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Jost Gippert: Our Featured Linguist!

"Buenos dias", "buenas noches" -- this was the first words in a foreign language I heard in my life, as a three-year old boy growing up in developing post-war Western Germany, where the first gastarbeiters had arrived from Spain. Fascinated by the strange sounds, I tried to get to know some more languages, the only opportunity being TV courses of English and French -- there was no foreign language education for pre-teen school children in Germany yet in those days. Read more



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What is English? And Why Should We Care?

By: Tim William Machan

To find some answers Tim Machan explores the language's present and past, and looks ahead to its futures among the one and a half billion people who speak it. His search is fascinating and important, for definitions of English have influenced education and law in many countries and helped shape the identities of those who live in them.


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Medical Writing in Early Modern English

Edited by Irma Taavitsainen and Paivi Pahta

This volume provides a new perspective on the evolution of the special language of medicine, based on the electronic corpus of Early Modern English Medical Texts, containing over two million words of medical writing from 1500 to 1700.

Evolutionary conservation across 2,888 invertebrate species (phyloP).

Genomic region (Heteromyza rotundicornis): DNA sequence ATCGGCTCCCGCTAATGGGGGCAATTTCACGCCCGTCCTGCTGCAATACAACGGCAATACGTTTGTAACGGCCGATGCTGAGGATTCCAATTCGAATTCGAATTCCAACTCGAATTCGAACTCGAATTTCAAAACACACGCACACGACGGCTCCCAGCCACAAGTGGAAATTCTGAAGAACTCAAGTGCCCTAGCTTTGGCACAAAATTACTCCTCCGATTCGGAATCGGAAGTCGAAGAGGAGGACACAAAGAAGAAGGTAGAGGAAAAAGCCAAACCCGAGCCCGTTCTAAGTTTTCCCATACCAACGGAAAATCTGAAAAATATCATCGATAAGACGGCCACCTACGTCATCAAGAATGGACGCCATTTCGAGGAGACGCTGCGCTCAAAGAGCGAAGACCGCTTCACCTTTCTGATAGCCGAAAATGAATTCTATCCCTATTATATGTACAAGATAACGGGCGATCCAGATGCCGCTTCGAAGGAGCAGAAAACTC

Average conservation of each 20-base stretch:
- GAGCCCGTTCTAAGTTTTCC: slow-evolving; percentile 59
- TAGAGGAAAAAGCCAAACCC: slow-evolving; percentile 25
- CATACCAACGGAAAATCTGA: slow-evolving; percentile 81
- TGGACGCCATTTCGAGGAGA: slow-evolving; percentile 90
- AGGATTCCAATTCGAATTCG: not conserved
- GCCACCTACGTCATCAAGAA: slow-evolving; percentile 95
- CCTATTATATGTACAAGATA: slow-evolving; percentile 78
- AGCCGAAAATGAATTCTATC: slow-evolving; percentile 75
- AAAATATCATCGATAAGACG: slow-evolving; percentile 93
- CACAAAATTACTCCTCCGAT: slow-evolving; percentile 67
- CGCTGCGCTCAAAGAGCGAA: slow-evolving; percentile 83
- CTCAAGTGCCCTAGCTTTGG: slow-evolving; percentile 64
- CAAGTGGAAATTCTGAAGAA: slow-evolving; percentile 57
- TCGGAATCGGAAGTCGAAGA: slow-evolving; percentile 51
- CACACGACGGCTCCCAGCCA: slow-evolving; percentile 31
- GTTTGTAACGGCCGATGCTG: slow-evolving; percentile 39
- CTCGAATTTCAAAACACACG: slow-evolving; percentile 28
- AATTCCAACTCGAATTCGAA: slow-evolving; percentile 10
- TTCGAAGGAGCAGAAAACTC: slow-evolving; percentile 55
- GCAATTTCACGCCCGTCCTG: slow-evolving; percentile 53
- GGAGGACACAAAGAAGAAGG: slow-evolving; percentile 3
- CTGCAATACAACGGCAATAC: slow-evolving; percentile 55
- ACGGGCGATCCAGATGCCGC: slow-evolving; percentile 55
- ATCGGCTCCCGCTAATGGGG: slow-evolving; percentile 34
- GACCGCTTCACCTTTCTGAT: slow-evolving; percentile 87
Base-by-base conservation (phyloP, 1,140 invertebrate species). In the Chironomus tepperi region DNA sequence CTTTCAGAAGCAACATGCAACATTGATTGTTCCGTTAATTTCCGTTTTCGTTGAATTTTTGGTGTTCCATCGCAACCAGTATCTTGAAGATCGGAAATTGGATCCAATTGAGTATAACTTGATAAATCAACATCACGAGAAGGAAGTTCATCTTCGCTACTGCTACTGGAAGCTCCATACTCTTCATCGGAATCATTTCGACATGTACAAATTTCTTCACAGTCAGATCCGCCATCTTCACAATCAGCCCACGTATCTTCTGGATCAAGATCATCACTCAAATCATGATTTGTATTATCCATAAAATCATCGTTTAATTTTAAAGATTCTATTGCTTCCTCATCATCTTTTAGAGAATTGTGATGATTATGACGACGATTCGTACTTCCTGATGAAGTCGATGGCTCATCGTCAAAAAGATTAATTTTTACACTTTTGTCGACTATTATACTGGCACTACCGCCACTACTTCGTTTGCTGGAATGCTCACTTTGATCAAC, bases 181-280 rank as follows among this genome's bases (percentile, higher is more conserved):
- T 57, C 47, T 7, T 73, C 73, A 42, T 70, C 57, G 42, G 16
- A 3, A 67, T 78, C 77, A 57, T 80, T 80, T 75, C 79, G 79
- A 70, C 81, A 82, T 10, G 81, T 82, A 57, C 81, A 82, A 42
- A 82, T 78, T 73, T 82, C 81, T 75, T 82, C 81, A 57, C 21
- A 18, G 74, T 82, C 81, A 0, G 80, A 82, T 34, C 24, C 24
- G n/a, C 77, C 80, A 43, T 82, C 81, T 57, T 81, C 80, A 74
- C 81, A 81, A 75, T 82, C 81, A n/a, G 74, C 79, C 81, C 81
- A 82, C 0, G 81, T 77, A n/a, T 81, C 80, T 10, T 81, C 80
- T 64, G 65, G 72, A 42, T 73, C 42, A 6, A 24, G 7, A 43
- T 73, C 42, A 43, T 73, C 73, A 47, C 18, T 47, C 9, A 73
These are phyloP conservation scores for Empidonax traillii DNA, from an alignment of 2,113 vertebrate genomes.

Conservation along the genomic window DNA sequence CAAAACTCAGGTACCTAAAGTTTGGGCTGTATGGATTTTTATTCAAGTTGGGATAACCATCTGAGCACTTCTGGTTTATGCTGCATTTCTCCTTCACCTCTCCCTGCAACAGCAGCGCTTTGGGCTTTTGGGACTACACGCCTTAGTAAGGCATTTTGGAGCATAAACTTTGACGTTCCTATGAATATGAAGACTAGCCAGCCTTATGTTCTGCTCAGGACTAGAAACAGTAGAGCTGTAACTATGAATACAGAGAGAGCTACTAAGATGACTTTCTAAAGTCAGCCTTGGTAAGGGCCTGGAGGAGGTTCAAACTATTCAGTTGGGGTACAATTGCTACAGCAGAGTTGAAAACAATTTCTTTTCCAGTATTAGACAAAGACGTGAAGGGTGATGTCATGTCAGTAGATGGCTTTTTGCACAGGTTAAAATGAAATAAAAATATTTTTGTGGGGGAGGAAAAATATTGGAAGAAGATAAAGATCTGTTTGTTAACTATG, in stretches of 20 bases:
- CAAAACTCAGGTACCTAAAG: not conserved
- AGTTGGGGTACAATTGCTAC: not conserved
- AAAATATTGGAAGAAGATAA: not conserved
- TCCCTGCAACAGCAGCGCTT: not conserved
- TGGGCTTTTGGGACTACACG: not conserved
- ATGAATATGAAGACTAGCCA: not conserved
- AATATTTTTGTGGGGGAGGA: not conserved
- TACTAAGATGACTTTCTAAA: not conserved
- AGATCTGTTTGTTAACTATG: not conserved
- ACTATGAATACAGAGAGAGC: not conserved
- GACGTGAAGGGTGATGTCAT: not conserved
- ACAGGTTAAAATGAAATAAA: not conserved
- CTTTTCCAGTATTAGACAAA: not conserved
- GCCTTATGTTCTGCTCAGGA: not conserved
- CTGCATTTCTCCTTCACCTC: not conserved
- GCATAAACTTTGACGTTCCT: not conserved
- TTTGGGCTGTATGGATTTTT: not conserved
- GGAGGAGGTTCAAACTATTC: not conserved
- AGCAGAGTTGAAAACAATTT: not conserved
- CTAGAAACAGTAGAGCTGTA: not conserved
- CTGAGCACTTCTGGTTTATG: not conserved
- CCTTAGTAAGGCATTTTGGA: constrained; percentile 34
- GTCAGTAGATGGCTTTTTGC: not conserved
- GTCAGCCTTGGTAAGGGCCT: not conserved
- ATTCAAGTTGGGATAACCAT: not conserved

Academic Paper


Title: Characteristic lexical choices in Singaporean English
Author: Brian Poole
Linguistic Field: Sociolinguistics
Abstract: In a widely cited paper, Schneider (2003) offers a model of the developmental phases undergone by new Englishes. One important feature of this model is reference to exonormative and endonormative standards, and Schneider suggests (2003: 264) that Singapore currently finds itself at stage four on this developmental journey – a stage at which local norms may be beginning to gain acceptance and literary creativity in English by local writers is abundant. In this paper I would like to provide a few examples of distinctively Singaporean use of English and raise the question of when (if ever) Singapore will move to an endonormative, Singaporean English, as the standard variety taught in schools.

CUP at LINGUIST

This article appears in English Today Vol. 28, Issue 4, which you can read on Cambridge's site or on LINGUIST .



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